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Tackling gender-based violence in St. Vincent


by Carlos James, Esq. Fri, Nov 4. 2011

Violence against women will soon become a serious problem here in St. Vincent and the Grenadines (SVG) if measures are not taken to address this issue. In fact, some may suggest that this article is incorrect and that it is indeed already a serious problem.{{more}} With reference to United Nations studies in the sub-Saharan context, figures have shown that gender-based violence and gender inequality are important determinants of women’s risk of contracting HIV/AIDS and increased human trafficking, among others. These are chronic social ills, for which gender-based violence serves as a breeding ground. While we have not yet reaped these bad fruits, we are certainly fertilising the ground.

Clearly, the problem here in SVG is larger than the resources allocated to tackle these issues. The main reasons generally attributed to the rise in violence against women are the failure of the existing laws and that of the law enforcement agencies to effectively deal with the problems – so, too, is the moral decay of some fragments of society. Though our local constabulary continues to ensure all reports, regardless of sex, are thoroughly investigated, they are far from adequately equipped to handle gender-based crimes. Most people would agree that this form of criminality requires a ‘special’ type of policing.

Take Rwanda, for instance: A UN-supported centre in that country serves as a health, legal and psychosocial support network to victims of domestic and gender-based abuses. The support centre spearheads awareness about violence against women, particularly among men and serves as a training ground for educating police officers about gender-based violence and how to thoroughly investigate such cases. The policy laid out through this system helps the security forces to properly take on gender-based violence cases and allows them to take violence against women not just as a security but human rights issue. This is supported by legislations passed in that country.

If Commissioner Miller says that the curriculum at the police training school covers remodelled gender-based policing techniques, then kudus to him. If Mr. Miller says there is a confidential domestic abuse hotline and a special task force to investigate these cases, then again kudos to him. If not, then you see where we have a problem.

Going deeper to the root of the problem, it is really no fault of the police when at policy level the mandate and support for these initiatives are not implemented. Despite efforts to ratify the Convention on the Elimination of All Forms of Discrimination against Women (CEDAW) and the introduction of the Domestic Violence (Summary Proceedings) Act, we are still struggling to reduce the high incidents of rape and assault against women in our communities, and violence against women has not shown any signs of abatement, as a UNODC (2007) report found.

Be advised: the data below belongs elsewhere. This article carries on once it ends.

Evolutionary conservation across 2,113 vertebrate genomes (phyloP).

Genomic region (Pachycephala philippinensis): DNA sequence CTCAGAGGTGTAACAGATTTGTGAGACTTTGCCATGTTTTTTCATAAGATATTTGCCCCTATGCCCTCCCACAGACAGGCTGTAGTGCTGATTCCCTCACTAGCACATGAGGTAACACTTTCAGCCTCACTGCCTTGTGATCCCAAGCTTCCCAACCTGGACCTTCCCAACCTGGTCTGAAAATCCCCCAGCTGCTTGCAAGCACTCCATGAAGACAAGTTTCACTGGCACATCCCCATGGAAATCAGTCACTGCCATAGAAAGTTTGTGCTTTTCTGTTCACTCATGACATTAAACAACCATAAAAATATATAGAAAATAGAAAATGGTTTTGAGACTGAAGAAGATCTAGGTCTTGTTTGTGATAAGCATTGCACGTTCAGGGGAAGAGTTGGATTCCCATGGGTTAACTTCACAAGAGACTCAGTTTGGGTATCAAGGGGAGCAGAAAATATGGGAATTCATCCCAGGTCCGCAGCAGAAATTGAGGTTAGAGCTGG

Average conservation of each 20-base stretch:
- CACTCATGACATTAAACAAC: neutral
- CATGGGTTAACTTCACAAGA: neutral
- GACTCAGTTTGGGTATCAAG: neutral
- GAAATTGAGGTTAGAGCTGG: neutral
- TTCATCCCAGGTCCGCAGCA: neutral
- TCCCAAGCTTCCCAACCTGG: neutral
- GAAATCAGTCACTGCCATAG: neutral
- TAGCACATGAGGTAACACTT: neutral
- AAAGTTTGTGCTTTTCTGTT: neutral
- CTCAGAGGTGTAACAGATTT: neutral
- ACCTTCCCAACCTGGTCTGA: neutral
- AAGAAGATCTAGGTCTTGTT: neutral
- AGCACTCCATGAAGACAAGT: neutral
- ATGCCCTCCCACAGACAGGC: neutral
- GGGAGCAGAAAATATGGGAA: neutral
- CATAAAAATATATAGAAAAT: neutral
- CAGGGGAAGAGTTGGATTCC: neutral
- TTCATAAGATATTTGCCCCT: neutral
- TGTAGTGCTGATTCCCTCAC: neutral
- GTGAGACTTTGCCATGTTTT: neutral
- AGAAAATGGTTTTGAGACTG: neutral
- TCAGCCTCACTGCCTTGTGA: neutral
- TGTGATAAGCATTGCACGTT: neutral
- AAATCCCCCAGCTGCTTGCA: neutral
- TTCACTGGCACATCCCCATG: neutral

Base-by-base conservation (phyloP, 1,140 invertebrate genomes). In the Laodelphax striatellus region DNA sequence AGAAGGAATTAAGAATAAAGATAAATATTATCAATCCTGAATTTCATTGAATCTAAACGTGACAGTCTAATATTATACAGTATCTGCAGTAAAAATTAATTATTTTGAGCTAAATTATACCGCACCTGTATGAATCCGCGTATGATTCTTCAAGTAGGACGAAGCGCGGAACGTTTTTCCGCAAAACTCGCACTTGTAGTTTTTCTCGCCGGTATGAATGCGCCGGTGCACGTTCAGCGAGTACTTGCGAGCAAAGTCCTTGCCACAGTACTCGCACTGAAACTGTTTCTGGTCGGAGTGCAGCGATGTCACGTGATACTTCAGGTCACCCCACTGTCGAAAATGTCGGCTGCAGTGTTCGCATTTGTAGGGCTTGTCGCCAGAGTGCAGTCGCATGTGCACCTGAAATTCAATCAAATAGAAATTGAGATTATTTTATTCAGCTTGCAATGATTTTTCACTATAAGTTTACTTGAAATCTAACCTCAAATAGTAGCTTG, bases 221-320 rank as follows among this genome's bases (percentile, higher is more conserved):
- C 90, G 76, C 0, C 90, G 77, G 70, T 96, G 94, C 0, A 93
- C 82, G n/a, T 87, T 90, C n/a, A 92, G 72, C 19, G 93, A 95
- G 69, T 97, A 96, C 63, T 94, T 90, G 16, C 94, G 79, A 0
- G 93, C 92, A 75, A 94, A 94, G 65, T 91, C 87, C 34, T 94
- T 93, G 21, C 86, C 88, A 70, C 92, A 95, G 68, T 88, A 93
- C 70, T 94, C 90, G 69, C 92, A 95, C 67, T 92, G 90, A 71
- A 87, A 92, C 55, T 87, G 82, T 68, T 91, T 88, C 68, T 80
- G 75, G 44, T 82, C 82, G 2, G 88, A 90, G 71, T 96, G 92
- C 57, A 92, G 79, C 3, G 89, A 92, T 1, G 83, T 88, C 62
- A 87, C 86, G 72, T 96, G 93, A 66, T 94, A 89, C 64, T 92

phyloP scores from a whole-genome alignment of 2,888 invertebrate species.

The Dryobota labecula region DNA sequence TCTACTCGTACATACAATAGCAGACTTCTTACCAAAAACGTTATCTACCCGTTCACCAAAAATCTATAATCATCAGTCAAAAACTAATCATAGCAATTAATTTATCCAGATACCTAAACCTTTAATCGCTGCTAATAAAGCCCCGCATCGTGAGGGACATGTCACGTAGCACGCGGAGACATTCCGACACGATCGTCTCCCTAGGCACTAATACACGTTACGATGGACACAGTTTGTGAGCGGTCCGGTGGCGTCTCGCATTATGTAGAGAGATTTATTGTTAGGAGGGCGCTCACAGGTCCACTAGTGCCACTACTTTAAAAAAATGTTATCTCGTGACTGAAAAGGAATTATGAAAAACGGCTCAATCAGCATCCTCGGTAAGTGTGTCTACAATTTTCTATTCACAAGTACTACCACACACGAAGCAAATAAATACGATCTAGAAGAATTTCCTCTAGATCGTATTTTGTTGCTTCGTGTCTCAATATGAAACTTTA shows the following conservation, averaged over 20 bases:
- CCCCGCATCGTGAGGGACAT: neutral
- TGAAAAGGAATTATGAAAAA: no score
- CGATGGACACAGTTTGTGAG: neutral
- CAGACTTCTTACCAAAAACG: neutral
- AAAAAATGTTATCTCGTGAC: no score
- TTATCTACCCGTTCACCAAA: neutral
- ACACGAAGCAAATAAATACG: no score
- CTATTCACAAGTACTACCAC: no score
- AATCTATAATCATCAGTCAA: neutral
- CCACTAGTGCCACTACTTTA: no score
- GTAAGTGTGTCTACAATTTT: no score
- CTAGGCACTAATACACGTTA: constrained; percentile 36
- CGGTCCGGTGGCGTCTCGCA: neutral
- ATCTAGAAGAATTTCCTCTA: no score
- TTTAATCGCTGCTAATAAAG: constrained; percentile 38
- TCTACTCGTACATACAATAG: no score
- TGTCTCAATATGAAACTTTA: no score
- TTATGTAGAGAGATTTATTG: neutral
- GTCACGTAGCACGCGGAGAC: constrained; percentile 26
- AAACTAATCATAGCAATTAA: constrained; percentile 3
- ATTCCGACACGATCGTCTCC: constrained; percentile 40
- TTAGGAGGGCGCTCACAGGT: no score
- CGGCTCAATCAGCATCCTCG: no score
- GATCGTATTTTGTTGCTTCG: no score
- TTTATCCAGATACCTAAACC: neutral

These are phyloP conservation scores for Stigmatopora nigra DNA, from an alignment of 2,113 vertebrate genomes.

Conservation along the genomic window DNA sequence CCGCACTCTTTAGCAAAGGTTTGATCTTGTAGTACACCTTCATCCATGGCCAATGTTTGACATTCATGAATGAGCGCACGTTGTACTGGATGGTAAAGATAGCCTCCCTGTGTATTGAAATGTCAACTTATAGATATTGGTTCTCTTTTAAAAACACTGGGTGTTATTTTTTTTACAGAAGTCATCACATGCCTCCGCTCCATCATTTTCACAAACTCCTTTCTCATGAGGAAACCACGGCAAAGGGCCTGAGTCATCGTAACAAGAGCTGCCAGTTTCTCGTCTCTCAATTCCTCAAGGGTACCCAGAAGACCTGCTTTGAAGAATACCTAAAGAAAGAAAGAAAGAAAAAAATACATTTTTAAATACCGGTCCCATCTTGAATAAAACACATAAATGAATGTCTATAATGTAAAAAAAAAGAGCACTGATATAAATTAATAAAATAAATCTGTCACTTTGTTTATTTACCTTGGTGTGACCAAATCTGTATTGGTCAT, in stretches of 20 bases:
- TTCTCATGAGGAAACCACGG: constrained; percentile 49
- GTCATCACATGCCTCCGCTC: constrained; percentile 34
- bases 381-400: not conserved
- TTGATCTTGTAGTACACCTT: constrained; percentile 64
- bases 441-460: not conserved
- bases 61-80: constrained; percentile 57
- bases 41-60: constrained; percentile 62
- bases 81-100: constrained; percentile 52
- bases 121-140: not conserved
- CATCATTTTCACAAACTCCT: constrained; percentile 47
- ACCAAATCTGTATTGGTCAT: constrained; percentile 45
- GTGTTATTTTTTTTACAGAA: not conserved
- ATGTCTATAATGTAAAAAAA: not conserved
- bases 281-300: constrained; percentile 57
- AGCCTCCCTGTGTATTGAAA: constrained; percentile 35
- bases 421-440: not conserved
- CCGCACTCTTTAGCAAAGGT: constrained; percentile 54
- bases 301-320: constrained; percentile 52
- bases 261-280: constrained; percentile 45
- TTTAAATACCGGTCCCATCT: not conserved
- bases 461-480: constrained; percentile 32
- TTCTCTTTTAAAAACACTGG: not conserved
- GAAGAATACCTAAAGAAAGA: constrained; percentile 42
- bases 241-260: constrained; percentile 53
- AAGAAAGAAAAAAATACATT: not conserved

Having a domestic violence Bill gazetted is far from any robust effort calling for its prevention through educational campaigns and stiffer legal penalties for perpetrators.

The lack of any meaningful effort to curb this growing problem of violence against women is an insensitive act to the patients nursing chopped wounds, rape victims, children left motherless because of domestic disputes, parents of missing teens who turn up dead, etc. This level of insensitivity is horrendous. Violence perpetrated against women is a flagrant violation of their fundamental human rights so well documented in our Constitution.

So where are the resources and policies to tackle this issue? Social groups still cannot afford the costly educational campaigns against gender-based violence despite a great deal of international funding available for government to tap into – Irish Aid spent €1.8 million on gender based violence in South Africa in 2008 along with coordination and support for the departments of health and social development, while the Commonwealth Secretariat continues to develop resource materials and training programmes for the judiciary, police forces, health departments, the media and nongovernmental organisations (NGOs) to promote the human rights of women.

The police and the prosecution service cannot investigate and prosecute thoroughly without the administrative resources and legal support when victim or witness support units and special measures for vulnerable witnesses are practically non-existent; neither can the judiciary implement stiffer penalties in favour of women without having their sentences overturned at the Court of Appeal if legislation is not in place to guide judges on stronger sentences in these particular cases.

So, again, where does the problem lie if we have failed to implement the respective social policies to support preventive campaigns, remodelled policing techniques and legislation dealing with legal procedure and trial?

It is time we get to work, starting with gender-based violence forums to heighten awareness in an effort strengthen our social safeguard against these types of crimes. What are we really doing to curb this problem?

Carlos James is a practising barrister-at-law.